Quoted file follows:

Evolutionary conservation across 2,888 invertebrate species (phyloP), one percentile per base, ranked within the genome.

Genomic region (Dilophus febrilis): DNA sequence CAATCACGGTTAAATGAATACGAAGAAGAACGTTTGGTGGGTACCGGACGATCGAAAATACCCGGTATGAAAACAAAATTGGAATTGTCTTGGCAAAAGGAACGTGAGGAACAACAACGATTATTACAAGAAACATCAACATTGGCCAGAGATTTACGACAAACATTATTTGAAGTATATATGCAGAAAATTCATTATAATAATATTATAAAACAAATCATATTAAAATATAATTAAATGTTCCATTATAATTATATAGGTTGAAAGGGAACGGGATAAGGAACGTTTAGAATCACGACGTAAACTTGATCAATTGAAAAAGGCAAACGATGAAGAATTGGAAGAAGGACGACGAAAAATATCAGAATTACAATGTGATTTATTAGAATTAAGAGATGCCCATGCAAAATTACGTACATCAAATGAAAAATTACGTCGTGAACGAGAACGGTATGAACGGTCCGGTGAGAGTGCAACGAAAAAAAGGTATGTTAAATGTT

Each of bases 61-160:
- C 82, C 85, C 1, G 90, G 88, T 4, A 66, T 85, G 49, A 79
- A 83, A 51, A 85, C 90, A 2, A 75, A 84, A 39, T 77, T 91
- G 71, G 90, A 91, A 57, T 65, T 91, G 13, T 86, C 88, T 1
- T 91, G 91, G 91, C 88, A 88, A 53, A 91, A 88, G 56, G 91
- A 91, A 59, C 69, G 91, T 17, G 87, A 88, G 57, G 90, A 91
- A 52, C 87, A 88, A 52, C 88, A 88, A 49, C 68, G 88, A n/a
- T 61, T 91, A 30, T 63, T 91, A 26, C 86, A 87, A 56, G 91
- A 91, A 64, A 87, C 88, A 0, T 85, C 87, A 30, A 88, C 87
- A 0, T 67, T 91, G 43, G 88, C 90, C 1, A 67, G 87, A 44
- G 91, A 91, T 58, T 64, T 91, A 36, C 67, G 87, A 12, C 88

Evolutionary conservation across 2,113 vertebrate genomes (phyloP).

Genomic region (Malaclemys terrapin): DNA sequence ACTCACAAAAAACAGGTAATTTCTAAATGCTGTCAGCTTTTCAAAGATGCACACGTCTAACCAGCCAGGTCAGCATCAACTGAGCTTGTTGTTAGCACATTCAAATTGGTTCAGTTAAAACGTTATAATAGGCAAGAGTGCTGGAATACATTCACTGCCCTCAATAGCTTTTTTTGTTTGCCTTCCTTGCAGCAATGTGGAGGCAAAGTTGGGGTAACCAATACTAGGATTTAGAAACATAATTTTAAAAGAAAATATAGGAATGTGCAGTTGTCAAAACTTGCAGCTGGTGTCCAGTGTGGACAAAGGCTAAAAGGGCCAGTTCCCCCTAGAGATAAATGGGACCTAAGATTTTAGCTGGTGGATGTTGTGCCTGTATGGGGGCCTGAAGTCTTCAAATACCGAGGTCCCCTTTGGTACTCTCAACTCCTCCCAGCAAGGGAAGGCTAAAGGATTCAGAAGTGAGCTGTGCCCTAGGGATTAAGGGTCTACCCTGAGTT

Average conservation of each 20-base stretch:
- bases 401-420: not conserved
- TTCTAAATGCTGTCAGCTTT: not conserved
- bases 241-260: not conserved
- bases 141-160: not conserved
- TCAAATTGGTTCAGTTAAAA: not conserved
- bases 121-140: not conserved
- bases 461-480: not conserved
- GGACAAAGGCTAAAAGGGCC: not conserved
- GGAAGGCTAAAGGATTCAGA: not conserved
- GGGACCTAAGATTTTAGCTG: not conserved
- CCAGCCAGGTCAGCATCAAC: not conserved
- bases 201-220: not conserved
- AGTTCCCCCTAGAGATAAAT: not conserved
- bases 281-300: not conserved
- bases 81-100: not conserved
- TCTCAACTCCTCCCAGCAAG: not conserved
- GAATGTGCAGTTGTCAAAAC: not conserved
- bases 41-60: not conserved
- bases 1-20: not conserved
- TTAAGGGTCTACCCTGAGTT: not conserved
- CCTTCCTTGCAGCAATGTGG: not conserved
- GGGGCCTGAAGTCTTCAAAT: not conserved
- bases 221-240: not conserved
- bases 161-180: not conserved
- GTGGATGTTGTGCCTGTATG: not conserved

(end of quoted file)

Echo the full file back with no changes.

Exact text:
Evolutionary conservation across 2,888 invertebrate species (phyloP), one percentile per base, ranked within the genome.

Genomic region (Dilophus febrilis): DNA sequence CAATCACGGTTAAATGAATACGAAGAAGAACGTTTGGTGGGTACCGGACGATCGAAAATACCCGGTATGAAAACAAAATTGGAATTGTCTTGGCAAAAGGAACGTGAGGAACAACAACGATTATTACAAGAAACATCAACATTGGCCAGAGATTTACGACAAACATTATTTGAAGTATATATGCAGAAAATTCATTATAATAATATTATAAAACAAATCATATTAAAATATAATTAAATGTTCCATTATAATTATATAGGTTGAAAGGGAACGGGATAAGGAACGTTTAGAATCACGACGTAAACTTGATCAATTGAAAAAGGCAAACGATGAAGAATTGGAAGAAGGACGACGAAAAATATCAGAATTACAATGTGATTTATTAGAATTAAGAGATGCCCATGCAAAATTACGTACATCAAATGAAAAATTACGTCGTGAACGAGAACGGTATGAACGGTCCGGTGAGAGTGCAACGAAAAAAAGGTATGTTAAATGTT

Each of bases 61-160:
- C 82, C 85, C 1, G 90, G 88, T 4, A 66, T 85, G 49, A 79
- A 83, A 51, A 85, C 90, A 2, A 75, A 84, A 39, T 77, T 91
- G 71, G 90, A 91, A 57, T 65, T 91, G 13, T 86, C 88, T 1
- T 91, G 91, G 91, C 88, A 88, A 53, A 91, A 88, G 56, G 91
- A 91, A 59, C 69, G 91, T 17, G 87, A 88, G 57, G 90, A 91
- A 52, C 87, A 88, A 52, C 88, A 88, A 49, C 68, G 88, A n/a
- T 61, T 91, A 30, T 63, T 91, A 26, C 86, A 87, A 56, G 91
- A 91, A 64, A 87, C 88, A 0, T 85, C 87, A 30, A 88, C 87
- A 0, T 67, T 91, G 43, G 88, C 90, C 1, A 67, G 87, A 44
- G 91, A 91, T 58, T 64, T 91, A 36, C 67, G 87, A 12, C 88

Evolutionary conservation across 2,113 vertebrate genomes (phyloP).

Genomic region (Malaclemys terrapin): DNA sequence ACTCACAAAAAACAGGTAATTTCTAAATGCTGTCAGCTTTTCAAAGATGCACACGTCTAACCAGCCAGGTCAGCATCAACTGAGCTTGTTGTTAGCACATTCAAATTGGTTCAGTTAAAACGTTATAATAGGCAAGAGTGCTGGAATACATTCACTGCCCTCAATAGCTTTTTTTGTTTGCCTTCCTTGCAGCAATGTGGAGGCAAAGTTGGGGTAACCAATACTAGGATTTAGAAACATAATTTTAAAAGAAAATATAGGAATGTGCAGTTGTCAAAACTTGCAGCTGGTGTCCAGTGTGGACAAAGGCTAAAAGGGCCAGTTCCCCCTAGAGATAAATGGGACCTAAGATTTTAGCTGGTGGATGTTGTGCCTGTATGGGGGCCTGAAGTCTTCAAATACCGAGGTCCCCTTTGGTACTCTCAACTCCTCCCAGCAAGGGAAGGCTAAAGGATTCAGAAGTGAGCTGTGCCCTAGGGATTAAGGGTCTACCCTGAGTT

Average conservation of each 20-base stretch:
- bases 401-420: not conserved
- TTCTAAATGCTGTCAGCTTT: not conserved
- bases 241-260: not conserved
- bases 141-160: not conserved
- TCAAATTGGTTCAGTTAAAA: not conserved
- bases 121-140: not conserved
- bases 461-480: not conserved
- GGACAAAGGCTAAAAGGGCC: not conserved
- GGAAGGCTAAAGGATTCAGA: not conserved
- GGGACCTAAGATTTTAGCTG: not conserved
- CCAGCCAGGTCAGCATCAAC: not conserved
- bases 201-220: not conserved
- AGTTCCCCCTAGAGATAAAT: not conserved
- bases 281-300: not conserved
- bases 81-100: not conserved
- TCTCAACTCCTCCCAGCAAG: not conserved
- GAATGTGCAGTTGTCAAAAC: not conserved
- bases 41-60: not conserved
- bases 1-20: not conserved
- TTAAGGGTCTACCCTGAGTT: not conserved
- CCTTCCTTGCAGCAATGTGG: not conserved
- GGGGCCTGAAGTCTTCAAAT: not conserved
- bases 221-240: not conserved
- bases 161-180: not conserved
- GTGGATGTTGTGCCTGTATG: not conserved